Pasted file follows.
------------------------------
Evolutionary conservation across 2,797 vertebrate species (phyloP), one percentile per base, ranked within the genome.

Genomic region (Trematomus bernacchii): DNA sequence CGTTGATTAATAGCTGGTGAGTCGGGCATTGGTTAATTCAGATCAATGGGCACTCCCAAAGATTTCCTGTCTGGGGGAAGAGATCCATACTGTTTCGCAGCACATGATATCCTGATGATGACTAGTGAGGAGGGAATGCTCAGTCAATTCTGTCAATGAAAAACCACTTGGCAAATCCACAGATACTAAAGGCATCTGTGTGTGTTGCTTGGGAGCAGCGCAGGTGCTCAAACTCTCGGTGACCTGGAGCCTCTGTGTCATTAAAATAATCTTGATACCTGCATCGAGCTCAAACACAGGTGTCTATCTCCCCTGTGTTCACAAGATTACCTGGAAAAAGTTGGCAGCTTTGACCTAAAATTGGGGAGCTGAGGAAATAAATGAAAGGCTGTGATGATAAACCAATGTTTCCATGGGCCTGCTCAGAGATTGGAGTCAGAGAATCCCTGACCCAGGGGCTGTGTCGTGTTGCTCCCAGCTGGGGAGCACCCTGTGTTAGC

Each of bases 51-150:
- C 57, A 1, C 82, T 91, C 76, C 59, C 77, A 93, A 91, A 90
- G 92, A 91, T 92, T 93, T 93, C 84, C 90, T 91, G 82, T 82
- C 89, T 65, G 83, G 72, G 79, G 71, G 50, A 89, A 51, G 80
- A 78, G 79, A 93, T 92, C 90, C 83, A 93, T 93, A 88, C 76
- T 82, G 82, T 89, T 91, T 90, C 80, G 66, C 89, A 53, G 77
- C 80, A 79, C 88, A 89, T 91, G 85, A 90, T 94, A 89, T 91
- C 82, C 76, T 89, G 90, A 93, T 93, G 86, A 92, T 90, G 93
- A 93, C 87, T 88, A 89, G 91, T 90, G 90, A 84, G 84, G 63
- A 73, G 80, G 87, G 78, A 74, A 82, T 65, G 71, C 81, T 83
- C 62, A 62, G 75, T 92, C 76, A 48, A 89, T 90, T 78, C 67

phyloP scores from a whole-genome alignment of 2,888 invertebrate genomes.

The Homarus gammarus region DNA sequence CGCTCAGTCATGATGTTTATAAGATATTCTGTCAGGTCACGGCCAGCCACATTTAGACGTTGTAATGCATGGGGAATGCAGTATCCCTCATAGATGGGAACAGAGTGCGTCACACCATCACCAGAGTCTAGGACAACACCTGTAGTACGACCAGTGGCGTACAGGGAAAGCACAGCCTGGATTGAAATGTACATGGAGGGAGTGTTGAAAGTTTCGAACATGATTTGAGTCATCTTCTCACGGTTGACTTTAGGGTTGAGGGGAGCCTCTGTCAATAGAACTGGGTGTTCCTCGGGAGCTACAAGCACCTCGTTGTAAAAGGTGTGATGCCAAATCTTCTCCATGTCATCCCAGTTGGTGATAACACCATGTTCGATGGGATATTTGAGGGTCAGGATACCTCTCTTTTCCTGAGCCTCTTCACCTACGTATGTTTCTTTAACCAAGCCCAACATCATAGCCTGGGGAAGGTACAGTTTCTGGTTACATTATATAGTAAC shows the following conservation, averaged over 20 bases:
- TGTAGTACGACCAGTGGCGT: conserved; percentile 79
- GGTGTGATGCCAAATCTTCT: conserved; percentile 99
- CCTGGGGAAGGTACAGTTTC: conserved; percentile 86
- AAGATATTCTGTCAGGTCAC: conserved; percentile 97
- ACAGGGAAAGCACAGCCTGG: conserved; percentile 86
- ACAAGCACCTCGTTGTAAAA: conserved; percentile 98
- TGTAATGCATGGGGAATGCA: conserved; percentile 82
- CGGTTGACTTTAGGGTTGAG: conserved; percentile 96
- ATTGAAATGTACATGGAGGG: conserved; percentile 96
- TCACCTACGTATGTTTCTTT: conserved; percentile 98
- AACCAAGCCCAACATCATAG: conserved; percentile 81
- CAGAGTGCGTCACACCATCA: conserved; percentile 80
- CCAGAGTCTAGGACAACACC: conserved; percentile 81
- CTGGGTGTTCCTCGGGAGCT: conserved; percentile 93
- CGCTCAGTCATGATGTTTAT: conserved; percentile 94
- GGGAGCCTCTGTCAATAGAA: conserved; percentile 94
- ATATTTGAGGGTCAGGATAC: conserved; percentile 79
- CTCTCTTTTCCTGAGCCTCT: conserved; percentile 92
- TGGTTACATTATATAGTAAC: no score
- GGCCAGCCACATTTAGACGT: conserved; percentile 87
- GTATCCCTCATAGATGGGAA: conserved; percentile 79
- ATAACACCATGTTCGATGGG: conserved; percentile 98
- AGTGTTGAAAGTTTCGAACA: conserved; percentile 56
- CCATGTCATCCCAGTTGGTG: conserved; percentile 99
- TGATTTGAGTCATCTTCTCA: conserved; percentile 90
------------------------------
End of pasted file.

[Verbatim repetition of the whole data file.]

Evolutionary conservation across 2,797 vertebrate species (phyloP), one percentile per base, ranked within the genome.

Genomic region (Trematomus bernacchii): DNA sequence CGTTGATTAATAGCTGGTGAGTCGGGCATTGGTTAATTCAGATCAATGGGCACTCCCAAAGATTTCCTGTCTGGGGGAAGAGATCCATACTGTTTCGCAGCACATGATATCCTGATGATGACTAGTGAGGAGGGAATGCTCAGTCAATTCTGTCAATGAAAAACCACTTGGCAAATCCACAGATACTAAAGGCATCTGTGTGTGTTGCTTGGGAGCAGCGCAGGTGCTCAAACTCTCGGTGACCTGGAGCCTCTGTGTCATTAAAATAATCTTGATACCTGCATCGAGCTCAAACACAGGTGTCTATCTCCCCTGTGTTCACAAGATTACCTGGAAAAAGTTGGCAGCTTTGACCTAAAATTGGGGAGCTGAGGAAATAAATGAAAGGCTGTGATGATAAACCAATGTTTCCATGGGCCTGCTCAGAGATTGGAGTCAGAGAATCCCTGACCCAGGGGCTGTGTCGTGTTGCTCCCAGCTGGGGAGCACCCTGTGTTAGC

Each of bases 51-150:
- C 57, A 1, C 82, T 91, C 76, C 59, C 77, A 93, A 91, A 90
- G 92, A 91, T 92, T 93, T 93, C 84, C 90, T 91, G 82, T 82
- C 89, T 65, G 83, G 72, G 79, G 71, G 50, A 89, A 51, G 80
- A 78, G 79, A 93, T 92, C 90, C 83, A 93, T 93, A 88, C 76
- T 82, G 82, T 89, T 91, T 90, C 80, G 66, C 89, A 53, G 77
- C 80, A 79, C 88, A 89, T 91, G 85, A 90, T 94, A 89, T 91
- C 82, C 76, T 89, G 90, A 93, T 93, G 86, A 92, T 90, G 93
- A 93, C 87, T 88, A 89, G 91, T 90, G 90, A 84, G 84, G 63
- A 73, G 80, G 87, G 78, A 74, A 82, T 65, G 71, C 81, T 83
- C 62, A 62, G 75, T 92, C 76, A 48, A 89, T 90, T 78, C 67

phyloP scores from a whole-genome alignment of 2,888 invertebrate genomes.

The Homarus gammarus region DNA sequence CGCTCAGTCATGATGTTTATAAGATATTCTGTCAGGTCACGGCCAGCCACATTTAGACGTTGTAATGCATGGGGAATGCAGTATCCCTCATAGATGGGAACAGAGTGCGTCACACCATCACCAGAGTCTAGGACAACACCTGTAGTACGACCAGTGGCGTACAGGGAAAGCACAGCCTGGATTGAAATGTACATGGAGGGAGTGTTGAAAGTTTCGAACATGATTTGAGTCATCTTCTCACGGTTGACTTTAGGGTTGAGGGGAGCCTCTGTCAATAGAACTGGGTGTTCCTCGGGAGCTACAAGCACCTCGTTGTAAAAGGTGTGATGCCAAATCTTCTCCATGTCATCCCAGTTGGTGATAACACCATGTTCGATGGGATATTTGAGGGTCAGGATACCTCTCTTTTCCTGAGCCTCTTCACCTACGTATGTTTCTTTAACCAAGCCCAACATCATAGCCTGGGGAAGGTACAGTTTCTGGTTACATTATATAGTAAC shows the following conservation, averaged over 20 bases:
- TGTAGTACGACCAGTGGCGT: conserved; percentile 79
- GGTGTGATGCCAAATCTTCT: conserved; percentile 99
- CCTGGGGAAGGTACAGTTTC: conserved; percentile 86
- AAGATATTCTGTCAGGTCAC: conserved; percentile 97
- ACAGGGAAAGCACAGCCTGG: conserved; percentile 86
- ACAAGCACCTCGTTGTAAAA: conserved; percentile 98
- TGTAATGCATGGGGAATGCA: conserved; percentile 82
- CGGTTGACTTTAGGGTTGAG: conserved; percentile 96
- ATTGAAATGTACATGGAGGG: conserved; percentile 96
- TCACCTACGTATGTTTCTTT: conserved; percentile 98
- AACCAAGCCCAACATCATAG: conserved; percentile 81
- CAGAGTGCGTCACACCATCA: conserved; percentile 80
- CCAGAGTCTAGGACAACACC: conserved; percentile 81
- CTGGGTGTTCCTCGGGAGCT: conserved; percentile 93
- CGCTCAGTCATGATGTTTAT: conserved; percentile 94
- GGGAGCCTCTGTCAATAGAA: conserved; percentile 94
- ATATTTGAGGGTCAGGATAC: conserved; percentile 79
- CTCTCTTTTCCTGAGCCTCT: conserved; percentile 92
- TGGTTACATTATATAGTAAC: no score
- GGCCAGCCACATTTAGACGT: conserved; percentile 87
- GTATCCCTCATAGATGGGAA: conserved; percentile 79
- ATAACACCATGTTCGATGGG: conserved; percentile 98
- AGTGTTGAAAGTTTCGAACA: conserved; percentile 56
- CCATGTCATCCCAGTTGGTG: conserved; percentile 99
- TGATTTGAGTCATCTTCTCA: conserved; percentile 90